Thursday, May 14, 2009

Waiting for the Apocalypse

Waiting for the Apocalypse: A Memoir of Faith and Family
by Veronica Chater

Reviewed by Alfred J. Garrotto

At the close of the Second Vatican Council (1962-1965), Catholic husband and father Lyle Arnold feels abandoned by his Church. For him, it no longer exists, except among the few champions of orthodoxy like himself scattered across the globe. Veronica Chater’s memoir, Waiting for the Apocalypse, details with raw and sometimes bleeding honesty the life of a young girl trapped within a family ruled by religious rage and paranoia.

While Lyle is the perfect storm at the center Apocalypse, he is not its heart. That role belongs to Veronica “Ronnie” Chater, who relates this saga from ages 10 to 18. Ronnie’s pull-no-punches observations about the emotional chaos in her home ring true in every regard. She echoes in real-life experience the young female voices in Barbara Kingsolver’s The Poisonwood Bible. The Kingsolver women tell of a sojourn into the heart of spiritual darkness with their Lyle Arnold-like missionary father. Unlike Kingsolver’s characters, Ronnie’s experience is not buffered by fiction. It is her story as she and her (ultimately) eleven siblings suffered it. She begins with a child’s-eye version of the Arnolds’ nemesis, Vatican II and its liturgical reforms (embodied in the despised Novus Ordo):

"Nobody died, or broke the law, or went to jail, but ten years ago, in 1962 (the year I was born), a meeting was called and it lasted three years, and the pope [John the XXIII] ordered the priests to 'open their church windows wide to let in the fresh air.' But instead the Smoke of Satan entered, and muddled everyone's brains, making them modern and sinful and prone to divorce. And now Catholics everywhere are behaving like Protestants, which was only one step away from being atheists, which was no different from being communists."

The adults in Ronnie Chater’s life lack sufficient psychological and spiritual maturity to help her interpret the meaning of the Vatican Council in any reasonable way. Instead, her former Highway Patrol officer dad drags his wife Martha and their growing family (no sinful birth control for them) in search of what, if anything, might remain of their once and beloved Catholic Church. Their quest takes them from the San Francisco Bay Area to Portugal where Dad believes, without research, that a remnant of Christ’s Church must still exist. Lyle’s reasoning: Portugal is home to Fatima, the only remaining Holy City, a true believer’s last hope.

" 'Fatima is my Weltanschauung,' Dad once said.

"Weltanschauung means 'world outlook' in German, but so much more. When Dad said Weltanschauung, he clenched his fist around the word, and pulled it to his chest, and I knew what he was talking about.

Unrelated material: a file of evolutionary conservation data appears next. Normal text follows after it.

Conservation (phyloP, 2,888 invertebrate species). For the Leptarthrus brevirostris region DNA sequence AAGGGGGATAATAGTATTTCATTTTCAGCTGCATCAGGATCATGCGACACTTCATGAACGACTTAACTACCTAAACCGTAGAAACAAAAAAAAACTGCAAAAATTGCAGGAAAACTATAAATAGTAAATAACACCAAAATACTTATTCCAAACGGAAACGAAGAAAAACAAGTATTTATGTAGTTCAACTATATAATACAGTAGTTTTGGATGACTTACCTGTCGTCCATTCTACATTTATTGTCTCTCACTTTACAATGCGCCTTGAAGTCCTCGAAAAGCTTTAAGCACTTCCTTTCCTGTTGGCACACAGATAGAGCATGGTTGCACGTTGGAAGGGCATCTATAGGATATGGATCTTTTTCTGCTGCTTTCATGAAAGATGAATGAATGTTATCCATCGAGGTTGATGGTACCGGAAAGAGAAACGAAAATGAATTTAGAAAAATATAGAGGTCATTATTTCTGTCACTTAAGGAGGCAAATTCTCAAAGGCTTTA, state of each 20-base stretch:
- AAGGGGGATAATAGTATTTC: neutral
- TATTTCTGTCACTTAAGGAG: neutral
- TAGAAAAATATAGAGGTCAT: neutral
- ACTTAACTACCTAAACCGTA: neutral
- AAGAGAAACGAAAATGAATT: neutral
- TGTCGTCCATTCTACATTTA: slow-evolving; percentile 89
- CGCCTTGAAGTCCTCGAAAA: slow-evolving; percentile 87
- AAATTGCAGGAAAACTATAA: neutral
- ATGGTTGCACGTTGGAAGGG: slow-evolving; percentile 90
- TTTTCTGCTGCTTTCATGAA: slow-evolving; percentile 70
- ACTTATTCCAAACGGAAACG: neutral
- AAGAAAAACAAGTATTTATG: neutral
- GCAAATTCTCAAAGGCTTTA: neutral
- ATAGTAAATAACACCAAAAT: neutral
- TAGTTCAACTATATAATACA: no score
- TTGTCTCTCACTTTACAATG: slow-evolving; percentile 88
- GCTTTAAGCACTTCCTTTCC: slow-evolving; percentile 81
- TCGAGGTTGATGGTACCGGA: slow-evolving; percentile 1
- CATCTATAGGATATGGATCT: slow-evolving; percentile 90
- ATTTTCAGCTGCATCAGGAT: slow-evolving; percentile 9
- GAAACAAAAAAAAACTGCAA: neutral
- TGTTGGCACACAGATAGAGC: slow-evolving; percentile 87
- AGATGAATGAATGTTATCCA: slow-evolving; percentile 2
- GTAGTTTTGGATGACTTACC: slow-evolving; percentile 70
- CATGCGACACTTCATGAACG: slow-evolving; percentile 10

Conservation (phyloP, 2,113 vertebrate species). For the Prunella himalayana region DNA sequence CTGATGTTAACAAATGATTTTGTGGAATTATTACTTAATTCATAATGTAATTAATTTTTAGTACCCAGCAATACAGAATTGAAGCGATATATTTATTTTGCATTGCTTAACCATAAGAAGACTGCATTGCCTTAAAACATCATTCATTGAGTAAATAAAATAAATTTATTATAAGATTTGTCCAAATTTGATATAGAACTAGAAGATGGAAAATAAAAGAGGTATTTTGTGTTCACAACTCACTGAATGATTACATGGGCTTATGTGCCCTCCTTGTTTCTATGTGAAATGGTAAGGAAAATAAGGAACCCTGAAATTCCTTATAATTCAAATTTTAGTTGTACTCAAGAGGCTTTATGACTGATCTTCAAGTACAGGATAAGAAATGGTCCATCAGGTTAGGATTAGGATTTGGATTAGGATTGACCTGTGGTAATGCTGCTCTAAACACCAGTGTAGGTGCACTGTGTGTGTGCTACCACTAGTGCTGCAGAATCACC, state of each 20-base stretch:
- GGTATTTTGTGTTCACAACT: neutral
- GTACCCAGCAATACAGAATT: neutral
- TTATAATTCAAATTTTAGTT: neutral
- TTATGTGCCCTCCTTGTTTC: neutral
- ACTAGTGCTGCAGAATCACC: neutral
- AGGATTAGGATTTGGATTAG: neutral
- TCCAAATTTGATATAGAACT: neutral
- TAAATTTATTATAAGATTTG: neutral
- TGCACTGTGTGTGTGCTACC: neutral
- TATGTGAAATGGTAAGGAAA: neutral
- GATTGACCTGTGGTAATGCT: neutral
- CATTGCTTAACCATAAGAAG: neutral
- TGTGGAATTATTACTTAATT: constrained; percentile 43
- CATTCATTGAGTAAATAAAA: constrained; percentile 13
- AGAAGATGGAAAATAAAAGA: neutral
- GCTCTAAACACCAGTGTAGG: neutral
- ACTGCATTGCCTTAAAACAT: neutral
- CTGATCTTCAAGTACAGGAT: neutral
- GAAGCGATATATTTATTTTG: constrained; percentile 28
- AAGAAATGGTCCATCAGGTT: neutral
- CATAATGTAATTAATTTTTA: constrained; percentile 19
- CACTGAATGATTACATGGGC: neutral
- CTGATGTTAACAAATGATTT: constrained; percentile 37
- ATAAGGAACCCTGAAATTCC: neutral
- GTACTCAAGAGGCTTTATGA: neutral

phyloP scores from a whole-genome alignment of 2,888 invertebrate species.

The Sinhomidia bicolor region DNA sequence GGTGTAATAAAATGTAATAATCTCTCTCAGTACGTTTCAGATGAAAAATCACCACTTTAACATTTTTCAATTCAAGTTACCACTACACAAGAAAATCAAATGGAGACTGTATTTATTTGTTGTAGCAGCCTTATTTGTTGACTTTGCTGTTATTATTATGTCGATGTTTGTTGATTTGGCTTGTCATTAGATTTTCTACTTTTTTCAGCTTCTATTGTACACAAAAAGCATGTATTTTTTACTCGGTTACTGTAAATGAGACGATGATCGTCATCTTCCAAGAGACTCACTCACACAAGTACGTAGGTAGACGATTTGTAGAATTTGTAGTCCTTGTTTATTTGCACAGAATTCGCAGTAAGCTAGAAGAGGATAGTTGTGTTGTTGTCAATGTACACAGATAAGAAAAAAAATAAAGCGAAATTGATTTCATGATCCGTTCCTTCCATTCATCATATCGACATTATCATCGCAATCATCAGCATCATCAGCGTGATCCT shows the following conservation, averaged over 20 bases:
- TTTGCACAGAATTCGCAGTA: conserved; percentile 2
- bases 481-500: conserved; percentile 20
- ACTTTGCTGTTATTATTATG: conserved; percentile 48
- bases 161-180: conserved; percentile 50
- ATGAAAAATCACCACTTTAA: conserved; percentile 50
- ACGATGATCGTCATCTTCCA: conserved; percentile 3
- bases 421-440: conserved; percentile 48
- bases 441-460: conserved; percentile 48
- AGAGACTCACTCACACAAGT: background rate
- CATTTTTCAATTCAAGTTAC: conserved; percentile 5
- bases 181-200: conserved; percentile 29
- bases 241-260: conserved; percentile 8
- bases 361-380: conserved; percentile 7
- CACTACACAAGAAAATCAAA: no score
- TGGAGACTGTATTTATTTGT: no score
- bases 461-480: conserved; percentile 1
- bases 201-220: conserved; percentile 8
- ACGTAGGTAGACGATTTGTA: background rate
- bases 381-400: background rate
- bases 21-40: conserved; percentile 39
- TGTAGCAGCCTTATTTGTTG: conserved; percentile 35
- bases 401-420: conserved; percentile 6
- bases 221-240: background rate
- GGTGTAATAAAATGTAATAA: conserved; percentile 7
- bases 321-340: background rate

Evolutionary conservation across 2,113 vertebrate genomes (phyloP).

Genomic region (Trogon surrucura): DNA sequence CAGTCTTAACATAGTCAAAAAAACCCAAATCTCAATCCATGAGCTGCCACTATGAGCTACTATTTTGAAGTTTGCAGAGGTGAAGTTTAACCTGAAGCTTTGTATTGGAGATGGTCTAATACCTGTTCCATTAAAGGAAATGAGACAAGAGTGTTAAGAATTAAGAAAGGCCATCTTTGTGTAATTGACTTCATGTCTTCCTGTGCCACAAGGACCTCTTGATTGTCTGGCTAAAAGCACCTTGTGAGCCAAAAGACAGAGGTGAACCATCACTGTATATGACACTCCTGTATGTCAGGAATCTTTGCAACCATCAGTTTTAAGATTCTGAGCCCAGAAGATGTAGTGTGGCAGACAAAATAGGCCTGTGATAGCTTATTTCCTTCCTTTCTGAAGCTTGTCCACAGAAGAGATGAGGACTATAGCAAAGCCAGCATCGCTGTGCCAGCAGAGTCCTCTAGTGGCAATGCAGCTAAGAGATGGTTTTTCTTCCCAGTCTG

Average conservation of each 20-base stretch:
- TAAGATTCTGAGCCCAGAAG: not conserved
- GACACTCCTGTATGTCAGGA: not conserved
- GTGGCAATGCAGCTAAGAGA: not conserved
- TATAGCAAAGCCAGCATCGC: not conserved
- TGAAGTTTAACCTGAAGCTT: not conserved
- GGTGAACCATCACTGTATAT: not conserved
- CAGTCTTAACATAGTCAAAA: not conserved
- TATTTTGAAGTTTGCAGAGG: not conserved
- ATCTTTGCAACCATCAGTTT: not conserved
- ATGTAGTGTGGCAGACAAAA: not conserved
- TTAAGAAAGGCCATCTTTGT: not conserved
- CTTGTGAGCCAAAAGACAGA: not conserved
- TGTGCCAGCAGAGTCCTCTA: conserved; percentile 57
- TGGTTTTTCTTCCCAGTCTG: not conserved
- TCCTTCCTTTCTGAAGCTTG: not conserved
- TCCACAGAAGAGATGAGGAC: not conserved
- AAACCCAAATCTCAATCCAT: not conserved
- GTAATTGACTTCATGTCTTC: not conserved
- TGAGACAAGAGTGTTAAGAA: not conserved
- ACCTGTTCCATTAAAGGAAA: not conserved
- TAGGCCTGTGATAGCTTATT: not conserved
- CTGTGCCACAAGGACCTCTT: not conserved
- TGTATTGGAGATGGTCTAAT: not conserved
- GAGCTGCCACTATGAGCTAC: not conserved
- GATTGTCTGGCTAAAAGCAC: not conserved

"Your Weltanschauung is the bone structure of your body of knowledge. It is the frame that carries the muscle, meat, and blood of your inner wisdom. It is the vessel that contains your essential being. Without a Weltanschauung what are you? A vegetable with reflexes. You might as well sell your soul."

Lyle Arnold discovers that the long reach of satanic reform has infected even the site of the Virgin Mary’s early 20th century apparitions. So, it's back to Northern California, where dad and family ally themselves with the diaspora, scattered families holding fast and true to the original Church founded by Christ and destroyed by Pope John XXIII and his immediate successor Pope Paul VI. Desperate to protect his family from the Smoke of Satan and lurking Communism, Lyle prepares for war—literally. A firearms expert and enthusiast, he keeps an arsenal of weapons in the house. Like his heroes the medieval crusaders, he is prepared to employ violence, even holy homicide, if necessary, to take back the Church that the Council and unfaithful popes have ripped from his life.

In one of her most revealing passages, Veronica Chater says of her too-silent, father-enabling mother, "Mom isn’t really all that torn up over Vatican II. What she really cares about is our family." Ronnie’s story left me with a lingering sadness for all of them. "Religious" as they were, I never sensed any deep spirituality. Form smothered substance. The Hebrew and New Testament Scriptures played no formative role in Lyle’s prayer life and moral choices. Nor was there room in his fretting, plotting spirit for contemplation of the unfathomable mystery and movement of the Holy Spirit at that pivotal moment of human and church history. While searching for the one, holy, catholic and apostolic Church, Lyle Arnold failed to comprehend the daily miracle of his own amazing children. Finally, in his desire to save them from Satan he drove them away from God.

Veronica Chater’s amazing prose and her gift for storytelling pulled me through the pages, as she exposed one family secret after another. I felt like a Peeping Tom, hiding in a corner of the Arnolds’ lives, observing events, listening to conversations I had no right to overhear. But, I am enriched and grateful to her for letting me inside a religious process and phenomenon that I had previously observed only from the outside.

lfred J. Garrotto lives and writes in Contra Costa County (CA). He is the author of four nonfiction books and five novels. His most recent book, The Wisdom of Les Miserables: Lessons From the Heart of Jean Valjean (2008), offers a series of meditations drawn from themes in the Victor Hugo classic. He is also a freelance writer/manuscript editor and serves as a lay minister in a Roman Catholic parish. He blogs at and is on the web at Contact him at

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